"Blood Mountain"

(Warner Bros.)

01. The Wolf Is Loose
02. Crystal Skull
03. Sleeping Giant
04. Capillarian Crest
05. Circle of Cysquatch
06. Bladecatcher
07. Colony of Birchmen
08. Hunters of the Sky
09. Hand of Stone
10. This Mortal Soil
11. Siberian Divide
12. Pendulous Skin

RATING: 8/10

MASTODON fully lives up to its name and cements its status as one of the best newer American metal bands out there with, of all things, its major label debut. The band's third studio offering is an immense slab of brutally heavy rock that veers wildly between all-out thrash on cuts like opener "The Wolf Is Loose" and progressive, almost jazzy acrobatics on songs like "Bladecatcher". The disc also benefits from its loose conceptual feel, the band's bizarre "Blood Mountain" storyline offering dark, fantastical imagery that's appropriate to the sound, while giving the album a cohesive overall structure.

"The Wolf Is Loose" gives way to the equally powerful "Crystal Skull" and "Sleeping Giant", both of which rumble ominously out of the speakers with one monster riff after another. Bill Kelliher and Brent Hinds have both crushing tone and nimble, rapid fingers, enabling them to delve so quickly and elegantly from thick slabs of monolithic guitar to more complex, complicated passages. Even deep into the album on cuts like "Hand Of Stone", the pair switch with often stunning ease between the two, before breaking into the more subtle, softer intro to "This Mortal Soil".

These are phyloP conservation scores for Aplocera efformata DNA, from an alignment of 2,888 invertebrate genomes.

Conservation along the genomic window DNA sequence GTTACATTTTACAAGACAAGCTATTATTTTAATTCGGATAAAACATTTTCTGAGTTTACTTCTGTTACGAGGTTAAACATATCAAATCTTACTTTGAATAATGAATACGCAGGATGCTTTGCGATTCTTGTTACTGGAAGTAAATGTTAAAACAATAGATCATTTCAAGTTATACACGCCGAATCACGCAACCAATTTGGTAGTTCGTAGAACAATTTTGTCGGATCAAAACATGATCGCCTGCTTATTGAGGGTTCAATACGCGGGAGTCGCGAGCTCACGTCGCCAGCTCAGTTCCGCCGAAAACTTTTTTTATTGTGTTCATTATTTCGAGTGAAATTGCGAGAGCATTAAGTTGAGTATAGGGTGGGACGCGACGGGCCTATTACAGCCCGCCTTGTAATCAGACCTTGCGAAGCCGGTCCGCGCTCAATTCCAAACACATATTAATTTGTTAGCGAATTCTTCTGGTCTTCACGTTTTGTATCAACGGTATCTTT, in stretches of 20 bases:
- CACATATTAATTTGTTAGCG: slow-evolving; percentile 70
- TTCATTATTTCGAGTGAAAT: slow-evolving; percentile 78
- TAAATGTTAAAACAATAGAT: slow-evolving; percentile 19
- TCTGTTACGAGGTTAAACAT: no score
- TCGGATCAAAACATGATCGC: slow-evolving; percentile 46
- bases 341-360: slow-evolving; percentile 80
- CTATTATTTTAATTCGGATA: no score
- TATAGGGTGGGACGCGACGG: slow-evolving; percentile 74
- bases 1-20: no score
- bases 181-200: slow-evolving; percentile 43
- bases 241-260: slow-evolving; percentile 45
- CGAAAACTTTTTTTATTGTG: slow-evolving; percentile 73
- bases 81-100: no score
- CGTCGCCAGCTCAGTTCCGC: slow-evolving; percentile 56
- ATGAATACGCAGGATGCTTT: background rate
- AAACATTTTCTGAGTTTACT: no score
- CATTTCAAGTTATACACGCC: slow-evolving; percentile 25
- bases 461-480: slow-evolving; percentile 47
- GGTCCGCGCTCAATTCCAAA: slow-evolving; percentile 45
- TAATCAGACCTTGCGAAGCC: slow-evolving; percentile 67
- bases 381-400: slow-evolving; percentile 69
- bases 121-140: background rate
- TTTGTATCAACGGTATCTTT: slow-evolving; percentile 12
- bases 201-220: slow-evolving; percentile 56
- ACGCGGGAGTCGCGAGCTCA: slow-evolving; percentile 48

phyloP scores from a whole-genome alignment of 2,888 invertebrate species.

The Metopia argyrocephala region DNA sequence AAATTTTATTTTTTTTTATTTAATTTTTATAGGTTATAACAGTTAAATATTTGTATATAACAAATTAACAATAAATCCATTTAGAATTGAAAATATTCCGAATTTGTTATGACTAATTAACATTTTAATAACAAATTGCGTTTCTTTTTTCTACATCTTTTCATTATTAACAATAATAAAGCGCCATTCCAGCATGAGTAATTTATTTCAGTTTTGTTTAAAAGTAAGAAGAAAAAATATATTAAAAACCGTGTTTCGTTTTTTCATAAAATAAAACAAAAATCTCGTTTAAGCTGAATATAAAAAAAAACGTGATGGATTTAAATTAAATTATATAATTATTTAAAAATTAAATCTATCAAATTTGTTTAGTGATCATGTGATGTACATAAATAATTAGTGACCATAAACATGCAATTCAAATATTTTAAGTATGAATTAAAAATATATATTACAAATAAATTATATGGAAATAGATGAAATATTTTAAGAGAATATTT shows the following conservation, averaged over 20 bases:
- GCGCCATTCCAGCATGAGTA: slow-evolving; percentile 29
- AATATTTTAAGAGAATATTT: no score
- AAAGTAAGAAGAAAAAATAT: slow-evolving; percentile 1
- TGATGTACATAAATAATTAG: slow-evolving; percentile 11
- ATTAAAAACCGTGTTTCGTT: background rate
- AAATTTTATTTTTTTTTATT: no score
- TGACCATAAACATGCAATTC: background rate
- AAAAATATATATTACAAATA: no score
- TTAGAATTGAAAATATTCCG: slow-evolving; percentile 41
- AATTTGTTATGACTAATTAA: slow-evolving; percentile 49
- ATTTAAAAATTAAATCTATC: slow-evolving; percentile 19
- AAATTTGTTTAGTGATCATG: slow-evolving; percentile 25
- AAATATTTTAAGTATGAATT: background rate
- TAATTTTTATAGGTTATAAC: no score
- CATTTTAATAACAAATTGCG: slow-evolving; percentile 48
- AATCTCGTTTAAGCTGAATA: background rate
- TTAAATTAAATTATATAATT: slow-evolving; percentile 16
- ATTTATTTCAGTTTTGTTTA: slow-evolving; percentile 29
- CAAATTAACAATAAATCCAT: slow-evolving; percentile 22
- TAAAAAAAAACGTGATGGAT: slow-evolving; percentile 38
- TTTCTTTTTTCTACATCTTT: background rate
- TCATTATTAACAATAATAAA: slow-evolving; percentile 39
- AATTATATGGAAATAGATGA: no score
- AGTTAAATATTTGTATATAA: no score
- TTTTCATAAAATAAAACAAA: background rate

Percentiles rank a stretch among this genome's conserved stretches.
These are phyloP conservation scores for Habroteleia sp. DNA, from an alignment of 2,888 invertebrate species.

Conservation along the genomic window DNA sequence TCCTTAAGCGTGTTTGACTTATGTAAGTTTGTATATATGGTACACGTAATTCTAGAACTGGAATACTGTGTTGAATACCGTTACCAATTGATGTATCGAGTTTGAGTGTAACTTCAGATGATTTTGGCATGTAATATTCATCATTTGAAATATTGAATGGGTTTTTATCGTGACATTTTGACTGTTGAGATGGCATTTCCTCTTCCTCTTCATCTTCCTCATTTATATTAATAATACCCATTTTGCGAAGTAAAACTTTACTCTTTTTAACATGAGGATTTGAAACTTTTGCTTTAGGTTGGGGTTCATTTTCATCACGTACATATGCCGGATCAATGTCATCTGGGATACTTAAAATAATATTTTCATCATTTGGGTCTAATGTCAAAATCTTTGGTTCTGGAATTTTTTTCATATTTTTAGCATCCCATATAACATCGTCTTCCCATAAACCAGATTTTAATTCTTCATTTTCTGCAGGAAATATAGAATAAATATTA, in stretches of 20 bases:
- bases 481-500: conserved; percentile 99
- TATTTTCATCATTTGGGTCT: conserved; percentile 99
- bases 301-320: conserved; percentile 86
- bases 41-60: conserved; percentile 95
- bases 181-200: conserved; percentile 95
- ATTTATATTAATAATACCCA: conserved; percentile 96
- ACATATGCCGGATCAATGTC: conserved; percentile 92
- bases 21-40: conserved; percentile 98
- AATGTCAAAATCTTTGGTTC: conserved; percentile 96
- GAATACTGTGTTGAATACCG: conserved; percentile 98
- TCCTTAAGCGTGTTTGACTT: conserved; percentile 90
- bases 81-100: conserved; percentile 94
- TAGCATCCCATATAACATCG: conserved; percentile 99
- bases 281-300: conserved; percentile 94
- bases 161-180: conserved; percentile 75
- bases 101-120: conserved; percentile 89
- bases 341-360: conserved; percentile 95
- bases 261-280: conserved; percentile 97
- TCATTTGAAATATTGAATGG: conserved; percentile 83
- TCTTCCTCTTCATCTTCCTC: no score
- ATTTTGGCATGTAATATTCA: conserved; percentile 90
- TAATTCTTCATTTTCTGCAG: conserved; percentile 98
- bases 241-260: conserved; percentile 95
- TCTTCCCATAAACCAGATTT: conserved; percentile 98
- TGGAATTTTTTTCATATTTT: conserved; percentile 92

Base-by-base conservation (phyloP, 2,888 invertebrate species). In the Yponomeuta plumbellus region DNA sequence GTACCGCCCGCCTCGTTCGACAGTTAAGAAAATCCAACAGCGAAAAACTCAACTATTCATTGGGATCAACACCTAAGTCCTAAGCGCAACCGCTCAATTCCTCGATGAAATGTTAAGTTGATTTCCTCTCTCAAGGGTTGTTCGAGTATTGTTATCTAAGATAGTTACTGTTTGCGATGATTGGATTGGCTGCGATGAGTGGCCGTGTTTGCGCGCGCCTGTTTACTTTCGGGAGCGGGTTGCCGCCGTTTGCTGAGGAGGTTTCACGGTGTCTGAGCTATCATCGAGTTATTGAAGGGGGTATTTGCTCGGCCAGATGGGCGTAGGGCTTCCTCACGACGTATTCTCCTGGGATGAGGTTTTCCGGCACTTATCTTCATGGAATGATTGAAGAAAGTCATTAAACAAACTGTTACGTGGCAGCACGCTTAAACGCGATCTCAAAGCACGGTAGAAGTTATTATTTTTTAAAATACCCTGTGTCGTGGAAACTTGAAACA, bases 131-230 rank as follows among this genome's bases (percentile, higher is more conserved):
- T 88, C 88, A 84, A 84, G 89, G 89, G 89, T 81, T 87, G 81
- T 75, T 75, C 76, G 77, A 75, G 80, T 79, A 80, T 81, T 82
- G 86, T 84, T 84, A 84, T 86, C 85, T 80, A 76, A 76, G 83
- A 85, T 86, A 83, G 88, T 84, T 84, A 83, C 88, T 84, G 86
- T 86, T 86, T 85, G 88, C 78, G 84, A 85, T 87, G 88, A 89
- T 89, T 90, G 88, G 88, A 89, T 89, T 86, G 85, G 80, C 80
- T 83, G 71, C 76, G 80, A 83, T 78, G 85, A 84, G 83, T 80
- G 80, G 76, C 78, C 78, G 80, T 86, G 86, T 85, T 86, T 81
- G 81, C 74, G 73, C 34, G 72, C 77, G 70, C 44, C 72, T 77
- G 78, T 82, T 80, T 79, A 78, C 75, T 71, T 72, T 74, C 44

It's been noted elsewhere that neither Hinds nor bassist Troy Sanders, who share vocal duties, have the most distinctive or wide-ranging voices. That may be true, and it may also hold back a tune like "This Mortal Soil" from soaring as high as it could. But at the same time, their rough-hewn vocals work well within the solid granite music all around them, and at this point fit both the sound and lyrics so well that it's hard to imagine where else they could go.

Like the "Moby Dick"-themed "Leviathan", this disc relates the story of a quest to climb a dark, dangerous mountain populated by everything from treemen to a Cysquatch (a cross between a Cyclops and a sasquatch). The tale works as both metaphor and heavy metal adventure, bringing back the huge scope inherent in the genre without overdoing either the literary allusions or the fantasy quotient. But "huge" is the operative word when it comes to this record and this band, and in a world where everything, especially music, seems to be getting smaller, we could use a few more MASTODONs roaming the earth.


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